Piatkus Entice are delighted to publish yet another wonderful novel by Cynthia Harrod-Eagles. Cynthia tells the story of Queen Victoria in this sweeping tale of a Monarch whose life was colourful, enthralling and with love and romance always in her heart . . .
I used to have favourite periods of history, and those I avoided. One of the latter was the Victorian age. I had never studied it, and thought it would be dull. The images one somehow absorbs – humourlessness, prudery, stuffiness and wall-to-wall domestic propriety – do not have the obvious magnetism of, say, the court of Charles II or the affairs of Henry VIII.
However, writing the Dynasty series forced me to cover everything, and taught me that every period has its fascination. And the Victorian age is one of the most dynamic and rapidly-changing times in our history. Machinery, manufacturing, medicine, travel, the arts, the sciences – every field witnessed a great leap forward. A million small inventions profoundly changed the lives of every citizen: safety matches, fountain pens, cooking stoves, chloroform… Just think of having washable cotton clothes, instead of heavy, smelly wool. Think how frozen and tinned food revolutionised the diet.
And the railway. In all of man’s history he had never been able to travel over the surface of the earth faster than a horse could carry him. And horses have to rest. Now, people, goods and ideas could race from one end of the country to the other in hours instead of days. You could read the London newspaper in Leeds, eat fresh mackerel in Mansfield.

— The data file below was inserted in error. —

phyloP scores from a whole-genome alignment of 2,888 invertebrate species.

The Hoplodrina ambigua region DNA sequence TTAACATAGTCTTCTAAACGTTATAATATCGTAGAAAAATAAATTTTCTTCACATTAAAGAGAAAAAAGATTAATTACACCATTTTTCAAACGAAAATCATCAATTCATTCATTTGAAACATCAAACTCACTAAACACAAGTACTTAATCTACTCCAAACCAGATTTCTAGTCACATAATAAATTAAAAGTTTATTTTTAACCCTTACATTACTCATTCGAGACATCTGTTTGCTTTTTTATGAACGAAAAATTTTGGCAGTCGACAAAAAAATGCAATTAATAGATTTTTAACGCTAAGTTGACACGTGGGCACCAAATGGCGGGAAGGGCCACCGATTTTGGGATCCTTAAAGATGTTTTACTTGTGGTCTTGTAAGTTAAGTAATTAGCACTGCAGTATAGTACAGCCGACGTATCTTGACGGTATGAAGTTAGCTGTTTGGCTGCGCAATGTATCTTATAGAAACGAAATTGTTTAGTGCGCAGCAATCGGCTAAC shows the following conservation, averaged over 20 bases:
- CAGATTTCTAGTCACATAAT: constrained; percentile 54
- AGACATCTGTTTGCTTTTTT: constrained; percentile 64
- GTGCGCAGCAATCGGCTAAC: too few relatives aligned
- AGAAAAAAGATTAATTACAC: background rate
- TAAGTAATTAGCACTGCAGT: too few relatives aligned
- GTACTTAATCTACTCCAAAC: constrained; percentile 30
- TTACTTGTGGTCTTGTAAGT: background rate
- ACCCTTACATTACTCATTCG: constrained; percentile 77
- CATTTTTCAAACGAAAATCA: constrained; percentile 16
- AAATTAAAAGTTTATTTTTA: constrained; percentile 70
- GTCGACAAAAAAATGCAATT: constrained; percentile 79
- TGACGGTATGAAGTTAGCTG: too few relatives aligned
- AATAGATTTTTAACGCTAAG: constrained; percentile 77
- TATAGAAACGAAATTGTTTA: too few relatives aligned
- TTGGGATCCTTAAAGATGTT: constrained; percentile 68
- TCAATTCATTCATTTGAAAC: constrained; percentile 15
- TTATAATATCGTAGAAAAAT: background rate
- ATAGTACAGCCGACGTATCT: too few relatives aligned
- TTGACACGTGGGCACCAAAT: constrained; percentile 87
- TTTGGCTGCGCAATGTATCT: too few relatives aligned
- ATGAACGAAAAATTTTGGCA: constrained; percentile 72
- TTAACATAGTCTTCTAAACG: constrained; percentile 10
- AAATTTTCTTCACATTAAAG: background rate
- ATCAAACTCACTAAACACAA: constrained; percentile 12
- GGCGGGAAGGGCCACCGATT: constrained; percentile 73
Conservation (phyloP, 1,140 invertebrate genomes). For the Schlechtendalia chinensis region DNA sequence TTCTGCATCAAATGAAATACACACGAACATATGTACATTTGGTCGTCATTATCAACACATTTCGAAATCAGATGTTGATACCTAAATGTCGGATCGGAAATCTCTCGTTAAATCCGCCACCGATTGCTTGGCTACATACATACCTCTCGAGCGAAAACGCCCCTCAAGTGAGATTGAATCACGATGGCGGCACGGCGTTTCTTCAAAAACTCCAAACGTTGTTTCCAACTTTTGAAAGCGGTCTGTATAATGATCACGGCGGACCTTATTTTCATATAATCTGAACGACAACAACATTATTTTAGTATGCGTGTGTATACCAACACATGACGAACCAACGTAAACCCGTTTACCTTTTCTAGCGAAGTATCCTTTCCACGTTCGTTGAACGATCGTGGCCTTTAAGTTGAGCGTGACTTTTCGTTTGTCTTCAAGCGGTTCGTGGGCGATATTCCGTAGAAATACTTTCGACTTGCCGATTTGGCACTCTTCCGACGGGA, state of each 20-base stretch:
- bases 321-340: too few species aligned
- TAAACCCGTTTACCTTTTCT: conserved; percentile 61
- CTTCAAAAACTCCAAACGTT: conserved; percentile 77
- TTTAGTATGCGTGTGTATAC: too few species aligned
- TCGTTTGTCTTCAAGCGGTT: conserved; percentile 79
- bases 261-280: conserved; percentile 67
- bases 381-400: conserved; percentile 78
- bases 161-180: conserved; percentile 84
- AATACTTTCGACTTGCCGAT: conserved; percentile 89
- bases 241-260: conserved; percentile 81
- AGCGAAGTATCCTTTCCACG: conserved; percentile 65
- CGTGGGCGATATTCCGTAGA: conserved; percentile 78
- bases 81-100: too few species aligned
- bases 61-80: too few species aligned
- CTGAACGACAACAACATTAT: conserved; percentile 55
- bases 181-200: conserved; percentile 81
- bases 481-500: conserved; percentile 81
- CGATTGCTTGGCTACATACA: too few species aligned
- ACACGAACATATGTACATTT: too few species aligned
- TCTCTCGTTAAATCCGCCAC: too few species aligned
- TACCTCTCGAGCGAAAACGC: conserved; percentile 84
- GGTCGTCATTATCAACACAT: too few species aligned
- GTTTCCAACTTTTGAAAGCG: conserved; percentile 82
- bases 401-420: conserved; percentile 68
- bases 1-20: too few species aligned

At the heart of this social convulsion was Victoria. Brought up in obscurity and near-imprisonment, hurled at a shy and ignorant 18 into a firece spotlight and huge responsibility, this tiny woman came to rule half the world.
The Victorian Age takes its name from her, yet Victoria herself was in character a Georgian: a hearty, fun-loving hedonist, fond of dancing, food and wine, parties and games and silly jokes. She was quick-tempered, loyal, generous, determined and sentimental. She was a sensualist who loved the pleasures of the bedroom.
The traits we think of as Victorian really belong to her husband, the handsome, studious, intellectual Albert. He had seen in his own family the terrible consequences of debauchery, of drink, drugs, gambling and promiscuity. His adored mother had been sent away for adultery when he was a little boy; his father and brother suffered from syphilis. His understandable reaction was a retreat into ironclad virtue. Marrying Victoria, he wanted to preserve her and his children from the same degradation, to reform the court and if possible the whole country. Merry England should become Modern England. Rabelais was out, Rationality was in.
How did these two very different characters manage to live together? The answer is, stormily. The head-on clash between Victoria’s fiery temper and Albert’s chilly stubbornness seemed likely to split the marriage and the court apart.What saved them was a deep, tender and richly erotic love: however much they quarrelled, they could always be reconciled in bed.
This, then, is the background to I,VICTORIA: a love-story that changed the world and the birth-pangs of a new age. How could I ever have thought the nineteenth century would be dull?
I, Victoria is available from Piatkus Entice now!